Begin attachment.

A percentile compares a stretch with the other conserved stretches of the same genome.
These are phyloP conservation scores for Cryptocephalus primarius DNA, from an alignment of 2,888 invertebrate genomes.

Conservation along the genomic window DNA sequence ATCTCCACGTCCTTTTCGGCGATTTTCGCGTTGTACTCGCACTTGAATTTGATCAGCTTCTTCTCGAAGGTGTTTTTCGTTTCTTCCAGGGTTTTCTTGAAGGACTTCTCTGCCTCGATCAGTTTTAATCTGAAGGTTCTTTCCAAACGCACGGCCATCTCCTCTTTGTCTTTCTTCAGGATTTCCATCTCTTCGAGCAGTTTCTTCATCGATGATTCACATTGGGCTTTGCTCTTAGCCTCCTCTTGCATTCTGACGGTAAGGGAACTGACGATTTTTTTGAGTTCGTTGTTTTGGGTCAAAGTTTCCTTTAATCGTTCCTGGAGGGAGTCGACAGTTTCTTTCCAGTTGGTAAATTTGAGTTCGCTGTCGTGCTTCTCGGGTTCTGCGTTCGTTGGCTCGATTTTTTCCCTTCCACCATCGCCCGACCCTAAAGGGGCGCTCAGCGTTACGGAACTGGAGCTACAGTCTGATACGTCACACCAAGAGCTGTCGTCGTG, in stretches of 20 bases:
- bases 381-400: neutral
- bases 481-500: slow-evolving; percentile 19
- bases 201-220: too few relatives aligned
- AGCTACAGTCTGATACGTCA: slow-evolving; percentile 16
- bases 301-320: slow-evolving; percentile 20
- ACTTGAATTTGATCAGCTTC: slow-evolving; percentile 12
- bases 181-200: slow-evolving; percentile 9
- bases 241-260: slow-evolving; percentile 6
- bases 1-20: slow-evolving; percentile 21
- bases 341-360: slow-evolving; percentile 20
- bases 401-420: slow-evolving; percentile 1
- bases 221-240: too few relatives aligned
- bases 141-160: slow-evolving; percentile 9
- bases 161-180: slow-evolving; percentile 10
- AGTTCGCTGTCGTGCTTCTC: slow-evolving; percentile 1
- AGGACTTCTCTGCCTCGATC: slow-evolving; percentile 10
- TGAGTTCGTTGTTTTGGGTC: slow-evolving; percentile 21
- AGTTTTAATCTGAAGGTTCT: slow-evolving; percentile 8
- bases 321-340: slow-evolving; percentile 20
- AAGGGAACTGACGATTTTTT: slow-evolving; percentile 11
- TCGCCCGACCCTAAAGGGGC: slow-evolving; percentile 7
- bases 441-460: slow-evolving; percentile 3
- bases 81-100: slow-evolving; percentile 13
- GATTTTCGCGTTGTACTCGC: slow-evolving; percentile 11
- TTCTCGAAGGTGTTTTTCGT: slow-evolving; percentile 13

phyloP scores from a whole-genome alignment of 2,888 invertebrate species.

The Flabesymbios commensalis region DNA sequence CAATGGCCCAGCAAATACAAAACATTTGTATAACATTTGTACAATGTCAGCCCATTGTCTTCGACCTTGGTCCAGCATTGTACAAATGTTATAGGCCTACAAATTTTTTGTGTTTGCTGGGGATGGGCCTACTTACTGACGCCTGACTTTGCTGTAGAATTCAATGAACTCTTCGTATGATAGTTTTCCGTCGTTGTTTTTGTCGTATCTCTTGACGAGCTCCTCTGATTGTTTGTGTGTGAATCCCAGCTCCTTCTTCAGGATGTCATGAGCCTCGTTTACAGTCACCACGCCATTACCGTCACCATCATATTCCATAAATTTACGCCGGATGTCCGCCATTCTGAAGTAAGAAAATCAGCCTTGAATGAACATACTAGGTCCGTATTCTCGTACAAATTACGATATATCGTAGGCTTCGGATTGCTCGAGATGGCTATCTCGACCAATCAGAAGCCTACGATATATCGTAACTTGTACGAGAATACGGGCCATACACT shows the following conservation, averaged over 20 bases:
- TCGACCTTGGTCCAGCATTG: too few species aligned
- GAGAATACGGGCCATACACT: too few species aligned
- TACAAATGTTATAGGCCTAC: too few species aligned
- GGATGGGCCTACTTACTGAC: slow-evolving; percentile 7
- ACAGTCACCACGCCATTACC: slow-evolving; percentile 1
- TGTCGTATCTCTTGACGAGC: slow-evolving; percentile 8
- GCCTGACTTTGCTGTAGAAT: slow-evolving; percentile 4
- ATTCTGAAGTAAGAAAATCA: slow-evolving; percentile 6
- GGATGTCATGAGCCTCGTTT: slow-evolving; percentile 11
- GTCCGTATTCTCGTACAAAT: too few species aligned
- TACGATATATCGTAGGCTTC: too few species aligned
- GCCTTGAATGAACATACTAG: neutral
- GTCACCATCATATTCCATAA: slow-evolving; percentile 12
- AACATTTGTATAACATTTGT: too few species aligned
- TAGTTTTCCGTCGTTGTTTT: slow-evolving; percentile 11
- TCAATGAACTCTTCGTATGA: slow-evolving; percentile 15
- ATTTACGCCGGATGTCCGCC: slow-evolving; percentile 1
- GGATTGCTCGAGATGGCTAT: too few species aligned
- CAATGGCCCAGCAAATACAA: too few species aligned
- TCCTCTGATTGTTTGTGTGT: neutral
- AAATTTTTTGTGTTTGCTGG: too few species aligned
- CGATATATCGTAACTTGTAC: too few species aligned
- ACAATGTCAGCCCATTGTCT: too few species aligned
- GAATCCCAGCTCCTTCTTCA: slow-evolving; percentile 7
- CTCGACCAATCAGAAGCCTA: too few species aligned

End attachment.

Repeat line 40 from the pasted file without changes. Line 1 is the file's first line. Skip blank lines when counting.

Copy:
- GTCCGTATTCTCGTACAAAT: too few species aligned